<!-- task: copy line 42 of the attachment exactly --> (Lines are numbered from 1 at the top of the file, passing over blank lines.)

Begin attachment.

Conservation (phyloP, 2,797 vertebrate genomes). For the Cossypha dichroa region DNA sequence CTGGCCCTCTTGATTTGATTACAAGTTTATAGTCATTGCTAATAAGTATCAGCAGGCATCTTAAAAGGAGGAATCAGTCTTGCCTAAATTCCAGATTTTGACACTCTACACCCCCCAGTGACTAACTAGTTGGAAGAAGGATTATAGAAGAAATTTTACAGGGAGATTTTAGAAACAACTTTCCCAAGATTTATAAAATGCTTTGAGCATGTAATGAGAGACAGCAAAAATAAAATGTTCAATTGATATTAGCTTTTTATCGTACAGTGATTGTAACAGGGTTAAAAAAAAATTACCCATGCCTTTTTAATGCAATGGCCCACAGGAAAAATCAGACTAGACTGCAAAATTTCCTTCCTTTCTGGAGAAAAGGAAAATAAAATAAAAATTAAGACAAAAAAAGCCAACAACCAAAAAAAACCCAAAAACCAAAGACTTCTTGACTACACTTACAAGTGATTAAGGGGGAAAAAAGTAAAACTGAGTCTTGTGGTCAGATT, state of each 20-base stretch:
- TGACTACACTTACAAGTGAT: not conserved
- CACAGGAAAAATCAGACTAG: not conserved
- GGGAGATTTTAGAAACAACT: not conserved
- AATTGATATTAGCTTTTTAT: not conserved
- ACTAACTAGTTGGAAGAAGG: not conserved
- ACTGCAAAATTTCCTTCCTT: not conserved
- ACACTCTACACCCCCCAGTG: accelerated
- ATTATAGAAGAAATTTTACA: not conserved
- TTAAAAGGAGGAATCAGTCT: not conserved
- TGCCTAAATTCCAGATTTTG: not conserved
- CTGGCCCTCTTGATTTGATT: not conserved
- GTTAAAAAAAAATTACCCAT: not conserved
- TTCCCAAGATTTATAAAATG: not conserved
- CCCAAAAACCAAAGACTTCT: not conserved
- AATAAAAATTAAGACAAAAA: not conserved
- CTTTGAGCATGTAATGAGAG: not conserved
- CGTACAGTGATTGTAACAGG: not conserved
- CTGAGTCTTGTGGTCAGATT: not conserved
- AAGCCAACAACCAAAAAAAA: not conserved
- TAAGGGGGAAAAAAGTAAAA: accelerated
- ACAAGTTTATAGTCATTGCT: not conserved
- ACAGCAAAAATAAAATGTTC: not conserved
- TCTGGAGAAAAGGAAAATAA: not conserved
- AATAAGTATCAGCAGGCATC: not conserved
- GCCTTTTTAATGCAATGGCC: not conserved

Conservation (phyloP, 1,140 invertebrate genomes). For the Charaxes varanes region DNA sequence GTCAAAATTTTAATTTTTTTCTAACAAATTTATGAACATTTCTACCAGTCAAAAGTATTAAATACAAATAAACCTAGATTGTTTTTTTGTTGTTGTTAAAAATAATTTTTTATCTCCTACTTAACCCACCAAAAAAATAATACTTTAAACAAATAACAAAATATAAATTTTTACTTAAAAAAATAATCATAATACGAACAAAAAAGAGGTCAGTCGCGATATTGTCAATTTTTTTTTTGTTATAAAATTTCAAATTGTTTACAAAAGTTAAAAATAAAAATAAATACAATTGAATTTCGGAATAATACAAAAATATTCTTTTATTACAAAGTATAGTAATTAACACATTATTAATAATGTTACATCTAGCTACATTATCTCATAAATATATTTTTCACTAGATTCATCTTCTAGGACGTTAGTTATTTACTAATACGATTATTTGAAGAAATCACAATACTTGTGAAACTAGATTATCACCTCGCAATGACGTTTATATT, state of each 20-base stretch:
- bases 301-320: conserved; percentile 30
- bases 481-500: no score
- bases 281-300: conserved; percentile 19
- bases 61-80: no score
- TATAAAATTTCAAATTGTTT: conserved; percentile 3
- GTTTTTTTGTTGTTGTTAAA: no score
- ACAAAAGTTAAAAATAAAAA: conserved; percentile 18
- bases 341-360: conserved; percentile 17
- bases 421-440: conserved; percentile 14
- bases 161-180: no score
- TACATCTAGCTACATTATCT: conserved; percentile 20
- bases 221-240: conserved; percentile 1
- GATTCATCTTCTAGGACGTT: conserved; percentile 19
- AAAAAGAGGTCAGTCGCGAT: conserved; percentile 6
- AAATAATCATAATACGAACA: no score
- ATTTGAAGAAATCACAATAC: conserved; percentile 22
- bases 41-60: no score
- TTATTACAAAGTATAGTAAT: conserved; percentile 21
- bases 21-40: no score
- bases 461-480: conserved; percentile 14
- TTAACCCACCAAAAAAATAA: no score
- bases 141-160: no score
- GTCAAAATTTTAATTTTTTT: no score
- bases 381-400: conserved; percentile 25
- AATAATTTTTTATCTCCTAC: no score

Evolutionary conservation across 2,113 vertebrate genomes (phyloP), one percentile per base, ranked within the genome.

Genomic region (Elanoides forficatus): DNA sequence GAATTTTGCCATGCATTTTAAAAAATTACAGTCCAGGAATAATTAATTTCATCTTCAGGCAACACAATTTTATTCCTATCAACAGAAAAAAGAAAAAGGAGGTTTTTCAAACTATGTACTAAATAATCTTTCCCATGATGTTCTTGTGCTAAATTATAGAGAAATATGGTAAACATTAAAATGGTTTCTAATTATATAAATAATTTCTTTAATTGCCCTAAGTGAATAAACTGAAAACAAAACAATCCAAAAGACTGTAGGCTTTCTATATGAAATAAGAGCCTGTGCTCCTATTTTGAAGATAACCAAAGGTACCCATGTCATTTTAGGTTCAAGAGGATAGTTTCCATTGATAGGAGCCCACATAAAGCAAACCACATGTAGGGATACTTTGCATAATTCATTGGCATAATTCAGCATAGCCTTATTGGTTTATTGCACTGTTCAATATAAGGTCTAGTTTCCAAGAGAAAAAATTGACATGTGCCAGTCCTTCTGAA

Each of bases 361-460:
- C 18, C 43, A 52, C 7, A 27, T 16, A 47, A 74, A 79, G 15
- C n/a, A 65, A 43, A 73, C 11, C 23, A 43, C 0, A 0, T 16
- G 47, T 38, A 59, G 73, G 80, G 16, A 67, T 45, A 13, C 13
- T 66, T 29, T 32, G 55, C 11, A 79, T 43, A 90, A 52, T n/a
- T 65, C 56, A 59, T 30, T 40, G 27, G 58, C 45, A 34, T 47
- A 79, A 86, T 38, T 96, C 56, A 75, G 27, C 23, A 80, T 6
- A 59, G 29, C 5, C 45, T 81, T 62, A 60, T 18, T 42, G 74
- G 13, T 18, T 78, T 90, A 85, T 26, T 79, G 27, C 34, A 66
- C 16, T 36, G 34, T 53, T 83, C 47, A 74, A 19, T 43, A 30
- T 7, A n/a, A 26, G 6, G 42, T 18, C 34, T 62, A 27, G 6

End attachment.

- AAATAATCATAATACGAACA: no score